• “If Trump is dismantling the Obama framework limiting oil production, over-regulating coal, and generally removing the alarmist infrastructure anyway, is the red team/blue team exercise still important? ”

        Yes, because anything Trump does can be undone by the next administration.

    • “red team fail”

      Well, now that Bernie and AOC have declared we are in a “Climate Emergency” I suppose someone in the Trump administration is going to have to come out and say there is no emergency. Either that, or agree with Bernie and AOC.

      If the Trump administration does’t agree with Bernie and AOC then they should prepare to answer why they don’t believe it.

      So the question to ask the Trump administration is: Do you believe the science of climate change is settled or not? If not, why not? To convince people of the rightness of your position you are going to have to answer some questions about the science. Killing the Red Team/Blue Team concept is counterproductive to this endeavor.

      Never Fear! WUWT will fill the gap, Red Team or no Red Team! 🙂

    • Its hard to have a debate with people who hide their data and exaggerate things all while touting failed modeling as accurate to the 95th percentile. (All modeling fails and even the IPCC admits it). When one side refuses to debate the UN-settled science its a kin to taking your ball, crying, and running home.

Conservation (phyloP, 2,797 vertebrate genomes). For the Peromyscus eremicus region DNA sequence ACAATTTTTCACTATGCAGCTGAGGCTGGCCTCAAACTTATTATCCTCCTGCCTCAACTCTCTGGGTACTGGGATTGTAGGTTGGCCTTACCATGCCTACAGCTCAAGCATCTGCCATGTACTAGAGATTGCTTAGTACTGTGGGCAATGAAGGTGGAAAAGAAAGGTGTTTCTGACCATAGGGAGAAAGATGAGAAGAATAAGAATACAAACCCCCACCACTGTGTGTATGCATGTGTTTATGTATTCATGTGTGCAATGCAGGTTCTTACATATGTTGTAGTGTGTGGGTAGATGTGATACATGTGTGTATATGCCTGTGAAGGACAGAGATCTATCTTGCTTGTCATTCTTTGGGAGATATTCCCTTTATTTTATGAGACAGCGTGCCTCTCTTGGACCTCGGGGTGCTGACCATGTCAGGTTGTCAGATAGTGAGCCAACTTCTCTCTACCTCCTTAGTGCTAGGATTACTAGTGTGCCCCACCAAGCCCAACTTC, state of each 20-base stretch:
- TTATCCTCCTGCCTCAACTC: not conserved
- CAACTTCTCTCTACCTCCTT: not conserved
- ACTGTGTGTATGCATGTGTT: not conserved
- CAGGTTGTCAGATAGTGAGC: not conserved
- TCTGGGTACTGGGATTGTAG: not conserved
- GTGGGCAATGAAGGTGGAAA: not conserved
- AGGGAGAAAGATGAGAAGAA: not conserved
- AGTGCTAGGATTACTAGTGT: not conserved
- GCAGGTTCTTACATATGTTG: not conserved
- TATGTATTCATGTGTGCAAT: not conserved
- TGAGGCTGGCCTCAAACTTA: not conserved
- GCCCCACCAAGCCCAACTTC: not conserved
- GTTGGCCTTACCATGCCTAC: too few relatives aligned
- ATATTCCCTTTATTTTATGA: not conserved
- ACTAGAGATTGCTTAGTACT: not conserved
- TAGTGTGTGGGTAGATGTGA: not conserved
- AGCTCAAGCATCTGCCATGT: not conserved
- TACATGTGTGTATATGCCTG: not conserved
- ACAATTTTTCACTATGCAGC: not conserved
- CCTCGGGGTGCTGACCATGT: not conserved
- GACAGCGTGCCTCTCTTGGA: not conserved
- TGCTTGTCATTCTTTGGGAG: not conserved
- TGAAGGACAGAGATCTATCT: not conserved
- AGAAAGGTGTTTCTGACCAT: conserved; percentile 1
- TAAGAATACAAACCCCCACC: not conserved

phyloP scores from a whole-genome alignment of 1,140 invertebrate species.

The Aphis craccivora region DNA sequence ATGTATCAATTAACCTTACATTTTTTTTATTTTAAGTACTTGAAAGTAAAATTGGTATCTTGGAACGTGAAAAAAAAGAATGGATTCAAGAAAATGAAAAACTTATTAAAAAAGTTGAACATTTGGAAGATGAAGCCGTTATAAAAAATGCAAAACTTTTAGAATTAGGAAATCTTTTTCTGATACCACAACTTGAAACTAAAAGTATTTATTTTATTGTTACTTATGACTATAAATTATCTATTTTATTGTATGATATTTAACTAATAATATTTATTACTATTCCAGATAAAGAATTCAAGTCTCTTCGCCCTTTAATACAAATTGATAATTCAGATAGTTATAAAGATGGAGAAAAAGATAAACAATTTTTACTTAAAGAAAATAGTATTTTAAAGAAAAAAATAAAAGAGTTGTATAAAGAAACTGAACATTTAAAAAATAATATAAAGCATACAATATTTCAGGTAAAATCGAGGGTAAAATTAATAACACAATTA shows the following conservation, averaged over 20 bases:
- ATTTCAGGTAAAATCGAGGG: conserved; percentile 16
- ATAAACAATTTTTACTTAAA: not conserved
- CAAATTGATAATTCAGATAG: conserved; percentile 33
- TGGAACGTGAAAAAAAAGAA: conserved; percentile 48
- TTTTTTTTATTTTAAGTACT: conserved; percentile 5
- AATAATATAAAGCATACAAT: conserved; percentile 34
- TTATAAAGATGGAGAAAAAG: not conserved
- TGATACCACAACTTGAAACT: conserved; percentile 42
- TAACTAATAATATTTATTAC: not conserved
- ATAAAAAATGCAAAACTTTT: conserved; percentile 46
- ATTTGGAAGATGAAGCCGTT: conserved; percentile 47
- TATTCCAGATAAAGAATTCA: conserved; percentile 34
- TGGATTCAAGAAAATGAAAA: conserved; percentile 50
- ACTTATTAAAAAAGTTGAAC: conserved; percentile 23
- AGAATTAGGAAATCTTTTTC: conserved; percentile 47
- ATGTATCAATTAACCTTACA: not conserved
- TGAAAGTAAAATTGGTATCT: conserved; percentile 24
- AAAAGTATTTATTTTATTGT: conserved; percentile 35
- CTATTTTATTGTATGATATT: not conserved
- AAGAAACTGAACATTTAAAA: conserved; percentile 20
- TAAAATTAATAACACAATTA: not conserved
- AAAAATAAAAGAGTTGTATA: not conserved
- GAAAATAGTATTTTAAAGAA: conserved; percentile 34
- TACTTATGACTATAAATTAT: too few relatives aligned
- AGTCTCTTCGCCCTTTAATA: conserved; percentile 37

None of the alarmists were going to get caught up losing this debate and killing the control movement.

      • People that hide their data and exaggerate things all while touting failed modeling as accurate to the 95th percentile. (All modeling fails and even the IPCC admits it)

        have nothing in hands to defend their position. So in a perfect world they should lose from the start.

        But then – which world is a perfect!

    • It is unfortunate that Trump hasn’t pushed for a quick Red Team event. As I see it, there are three possible outcomes: Win, lose, or draw. In the event of a win, it would dull the media criticism of him. With less negative press (The MSM will always find things to criticize!), it should bolster his bid for re-election. That is, it would be a win-win. In the case of a loss, the prudent thing to do would be to announce that he was wrong. Again, that would eliminate one more thing that the press can criticize about him. In the event of even a draw, the thing to do would be to point out that the science is NOT settled and there is more research necessary. That again gets the press off his back, and lets Happer and the other panel members take the heat for holding a position they can’t prove.